I still remember the first time I read "Confederacy of Dunces" lying on the bed in my college dorm room, kicking my feet laughing. I have returned to it many times and still consider it the funniest book ever.
So when I saw the biography of J.K. Toole, the author and suicide, in my local bookstore I had to buy it. I did not anticipate, though, being so swept up. The authors do an outstanding job compiling the minute details of Toole's too-short life, which could not have been easy since he was unknown and until well after his death. I was surprised how interested I could be in his grade school years-- although that is in large part owed to my fascination with Toole going in.
The key mystery to me has always been about Toole's relationship with Robert Gottlieb. For an unpublished novelist (indeed he had barely published anything) to gain the attention of perhaps the leading book editor of his genration is incredible. What happened? Why was it not published?
It's hard to fault Gottlieb. His letters-- reproduced over his own initial objoections-- show his committment to the book. On the other hand, his objections to the book-- that it lacked "meaning"-- were, however sincere, maddeningly unhelpful and unspecific, as he admitted.
Thelma Toole is presented as a domineering, overbearing, grandiose nutcase. But her successful effort to finally have the book published shows a great strength. It's actually inspiring.
Toole eventually killed himself after despainring of the book ever being published. This "failure" hardly explains his act-- how many failed authors go on with their lives or write a second book that is published? Suggestions are made about his homosexulaty (closeted) and his finances (bad since he had to support his parents). Neither is enough. But the events leading to the tragedy, the descent into madness, are touchingly detailed.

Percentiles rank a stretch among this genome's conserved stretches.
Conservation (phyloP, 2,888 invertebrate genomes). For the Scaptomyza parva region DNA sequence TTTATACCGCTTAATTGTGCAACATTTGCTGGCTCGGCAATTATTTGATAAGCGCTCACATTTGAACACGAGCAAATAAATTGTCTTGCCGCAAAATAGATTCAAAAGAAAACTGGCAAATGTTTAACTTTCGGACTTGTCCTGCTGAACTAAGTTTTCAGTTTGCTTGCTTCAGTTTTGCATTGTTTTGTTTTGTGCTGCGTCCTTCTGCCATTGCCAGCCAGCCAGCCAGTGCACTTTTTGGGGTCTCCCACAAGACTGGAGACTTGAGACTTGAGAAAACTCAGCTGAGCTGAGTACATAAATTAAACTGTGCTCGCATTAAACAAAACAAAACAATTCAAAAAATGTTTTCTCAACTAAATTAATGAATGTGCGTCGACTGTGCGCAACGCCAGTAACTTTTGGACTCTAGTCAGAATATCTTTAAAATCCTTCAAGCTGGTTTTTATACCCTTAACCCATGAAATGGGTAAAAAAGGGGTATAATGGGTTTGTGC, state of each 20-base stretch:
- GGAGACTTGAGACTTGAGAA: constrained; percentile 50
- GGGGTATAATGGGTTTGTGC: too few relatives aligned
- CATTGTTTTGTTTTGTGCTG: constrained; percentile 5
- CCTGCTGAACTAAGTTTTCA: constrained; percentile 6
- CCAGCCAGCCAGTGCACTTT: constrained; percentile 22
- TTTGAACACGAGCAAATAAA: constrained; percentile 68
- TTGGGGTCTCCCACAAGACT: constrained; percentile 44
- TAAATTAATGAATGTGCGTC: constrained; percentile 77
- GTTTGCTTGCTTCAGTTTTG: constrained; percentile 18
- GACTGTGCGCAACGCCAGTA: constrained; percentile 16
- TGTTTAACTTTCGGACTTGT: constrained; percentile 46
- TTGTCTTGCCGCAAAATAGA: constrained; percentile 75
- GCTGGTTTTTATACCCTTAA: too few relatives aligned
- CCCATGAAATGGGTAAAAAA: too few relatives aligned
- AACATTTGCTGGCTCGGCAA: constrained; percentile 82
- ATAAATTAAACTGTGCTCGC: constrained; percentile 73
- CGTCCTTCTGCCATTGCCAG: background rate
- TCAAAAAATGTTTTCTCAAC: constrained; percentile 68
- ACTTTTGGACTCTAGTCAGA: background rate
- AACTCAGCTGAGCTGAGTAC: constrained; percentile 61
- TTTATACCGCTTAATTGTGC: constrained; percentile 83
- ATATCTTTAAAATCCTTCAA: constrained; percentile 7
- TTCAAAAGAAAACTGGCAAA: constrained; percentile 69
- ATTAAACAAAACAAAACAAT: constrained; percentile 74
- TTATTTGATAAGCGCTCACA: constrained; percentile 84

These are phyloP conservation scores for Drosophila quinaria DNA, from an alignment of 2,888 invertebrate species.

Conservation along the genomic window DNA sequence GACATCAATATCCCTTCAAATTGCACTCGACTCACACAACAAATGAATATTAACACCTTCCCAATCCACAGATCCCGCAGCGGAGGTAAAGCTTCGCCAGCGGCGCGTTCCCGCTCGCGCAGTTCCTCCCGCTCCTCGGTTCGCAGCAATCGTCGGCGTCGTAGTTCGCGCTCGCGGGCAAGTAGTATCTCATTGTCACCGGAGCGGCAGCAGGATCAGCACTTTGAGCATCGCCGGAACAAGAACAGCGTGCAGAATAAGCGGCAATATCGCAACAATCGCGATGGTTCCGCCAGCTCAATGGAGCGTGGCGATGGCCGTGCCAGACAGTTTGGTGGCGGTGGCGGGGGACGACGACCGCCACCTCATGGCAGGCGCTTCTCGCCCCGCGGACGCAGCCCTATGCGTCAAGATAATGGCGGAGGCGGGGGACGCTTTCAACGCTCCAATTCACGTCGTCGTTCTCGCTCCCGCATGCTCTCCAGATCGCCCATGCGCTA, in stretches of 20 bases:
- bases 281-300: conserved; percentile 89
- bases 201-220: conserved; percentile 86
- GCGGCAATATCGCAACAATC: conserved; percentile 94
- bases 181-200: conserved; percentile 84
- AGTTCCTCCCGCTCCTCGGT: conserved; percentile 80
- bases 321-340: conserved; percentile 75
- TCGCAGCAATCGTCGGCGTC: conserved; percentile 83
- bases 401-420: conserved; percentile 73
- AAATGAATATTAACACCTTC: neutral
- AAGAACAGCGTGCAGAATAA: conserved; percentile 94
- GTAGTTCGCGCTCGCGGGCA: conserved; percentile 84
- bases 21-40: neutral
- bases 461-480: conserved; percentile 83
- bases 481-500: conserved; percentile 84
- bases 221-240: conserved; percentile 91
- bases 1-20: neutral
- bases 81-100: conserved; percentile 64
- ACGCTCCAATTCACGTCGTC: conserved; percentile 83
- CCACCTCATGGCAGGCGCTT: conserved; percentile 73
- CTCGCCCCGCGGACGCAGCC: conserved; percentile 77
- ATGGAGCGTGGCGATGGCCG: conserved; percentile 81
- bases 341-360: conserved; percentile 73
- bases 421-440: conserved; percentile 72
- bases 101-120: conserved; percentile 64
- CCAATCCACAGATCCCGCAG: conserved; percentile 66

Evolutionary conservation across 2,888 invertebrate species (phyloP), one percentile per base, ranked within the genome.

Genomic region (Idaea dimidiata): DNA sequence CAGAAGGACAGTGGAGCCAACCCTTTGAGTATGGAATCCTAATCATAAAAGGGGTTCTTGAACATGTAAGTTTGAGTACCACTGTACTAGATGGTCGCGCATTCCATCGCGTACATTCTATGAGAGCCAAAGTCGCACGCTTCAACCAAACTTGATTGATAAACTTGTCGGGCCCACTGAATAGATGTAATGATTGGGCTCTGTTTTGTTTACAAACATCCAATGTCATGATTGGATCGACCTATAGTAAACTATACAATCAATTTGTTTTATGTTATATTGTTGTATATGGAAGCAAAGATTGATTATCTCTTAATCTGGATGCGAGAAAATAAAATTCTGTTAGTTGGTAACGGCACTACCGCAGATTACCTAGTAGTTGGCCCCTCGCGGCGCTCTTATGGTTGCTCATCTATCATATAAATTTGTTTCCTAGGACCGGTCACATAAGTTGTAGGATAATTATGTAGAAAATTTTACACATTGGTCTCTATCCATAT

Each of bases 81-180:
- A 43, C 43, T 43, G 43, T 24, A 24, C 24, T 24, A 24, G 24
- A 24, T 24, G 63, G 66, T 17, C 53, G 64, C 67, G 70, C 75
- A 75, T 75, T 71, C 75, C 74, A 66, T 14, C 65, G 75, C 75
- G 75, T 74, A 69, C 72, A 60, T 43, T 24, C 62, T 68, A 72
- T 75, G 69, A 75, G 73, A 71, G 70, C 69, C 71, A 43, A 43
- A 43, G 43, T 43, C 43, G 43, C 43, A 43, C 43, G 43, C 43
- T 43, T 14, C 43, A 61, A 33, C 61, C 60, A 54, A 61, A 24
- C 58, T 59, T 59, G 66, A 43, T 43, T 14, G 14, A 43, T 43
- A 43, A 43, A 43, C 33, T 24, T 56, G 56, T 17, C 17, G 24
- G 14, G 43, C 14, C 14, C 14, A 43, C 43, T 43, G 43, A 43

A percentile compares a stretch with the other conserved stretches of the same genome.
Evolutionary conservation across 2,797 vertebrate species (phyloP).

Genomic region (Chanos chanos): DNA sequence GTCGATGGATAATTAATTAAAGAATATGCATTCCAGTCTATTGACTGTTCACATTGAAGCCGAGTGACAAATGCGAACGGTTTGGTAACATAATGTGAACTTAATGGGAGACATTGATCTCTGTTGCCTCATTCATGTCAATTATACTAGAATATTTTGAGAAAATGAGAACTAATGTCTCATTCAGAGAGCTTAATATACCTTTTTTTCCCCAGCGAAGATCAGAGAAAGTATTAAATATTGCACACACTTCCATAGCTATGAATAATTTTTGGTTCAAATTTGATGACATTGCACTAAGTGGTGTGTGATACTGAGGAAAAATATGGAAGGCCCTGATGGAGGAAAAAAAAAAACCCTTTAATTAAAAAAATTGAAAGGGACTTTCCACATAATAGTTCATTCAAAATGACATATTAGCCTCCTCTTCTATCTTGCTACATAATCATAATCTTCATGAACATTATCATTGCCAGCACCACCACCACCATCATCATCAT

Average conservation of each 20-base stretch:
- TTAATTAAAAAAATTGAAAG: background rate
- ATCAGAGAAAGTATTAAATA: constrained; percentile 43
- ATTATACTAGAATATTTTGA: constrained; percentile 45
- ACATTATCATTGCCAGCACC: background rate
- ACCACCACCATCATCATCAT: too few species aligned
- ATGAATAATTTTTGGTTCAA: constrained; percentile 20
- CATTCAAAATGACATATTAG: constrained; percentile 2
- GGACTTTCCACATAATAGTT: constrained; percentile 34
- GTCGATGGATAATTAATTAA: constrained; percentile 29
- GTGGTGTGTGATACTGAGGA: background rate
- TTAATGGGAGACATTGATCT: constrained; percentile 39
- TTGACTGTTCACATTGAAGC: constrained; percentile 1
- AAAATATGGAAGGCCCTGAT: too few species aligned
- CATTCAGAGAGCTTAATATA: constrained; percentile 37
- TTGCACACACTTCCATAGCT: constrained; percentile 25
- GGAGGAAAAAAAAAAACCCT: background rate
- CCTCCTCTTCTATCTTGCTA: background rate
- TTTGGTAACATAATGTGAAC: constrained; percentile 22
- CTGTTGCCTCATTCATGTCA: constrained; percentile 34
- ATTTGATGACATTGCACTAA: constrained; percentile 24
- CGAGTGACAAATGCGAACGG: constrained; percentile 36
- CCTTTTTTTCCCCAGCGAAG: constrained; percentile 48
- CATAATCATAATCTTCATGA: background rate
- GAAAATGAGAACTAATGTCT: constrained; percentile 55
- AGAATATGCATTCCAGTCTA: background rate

One mystery remains. Nevils and Hardy, also first time authors, show that Toole was an excellent student, though hardly a world-beater when he ventured beyond New Orleans. They reproduce many of his letters. While the letters are fine, there is not a single inkling of either the prose style, the imagination, or the comedy that is on every page of Toole's novel. Though we are told constantly how funny Toole was in real life, we never see it. Where did the genius in the book spring from, and why was it not eviedent in any of his other work?
A chilling thought occurred to me towards the end of the book. The authors reproduce a letter from Thelma Toole to her lawyer. Shen concludes a trademark harangue: "My nervous system is drained by this harrwoing legal matter." That's Ignatius all over.
Is it possible that Thelma had a hand in the book or was-- even weirder-- it's ghostwriter? It's a bizzare notion and I have not one shred of evidence to back it up. But throughout the biography, Thelma is portrayed as not of the sensibility to even appreciate the book or its humor. Yet she is the one person-- including J.K. Toole-- who had the strength and faith to see the project through.
In the end, I recommend "Ignatius Rising" to anyone who read "Confederacy" and loved it. As to those who read it and did not love it, they lack all sense of taste or decency. As to those who never read the novel, read it first, then read the biography of the tragic author who (probably) created it.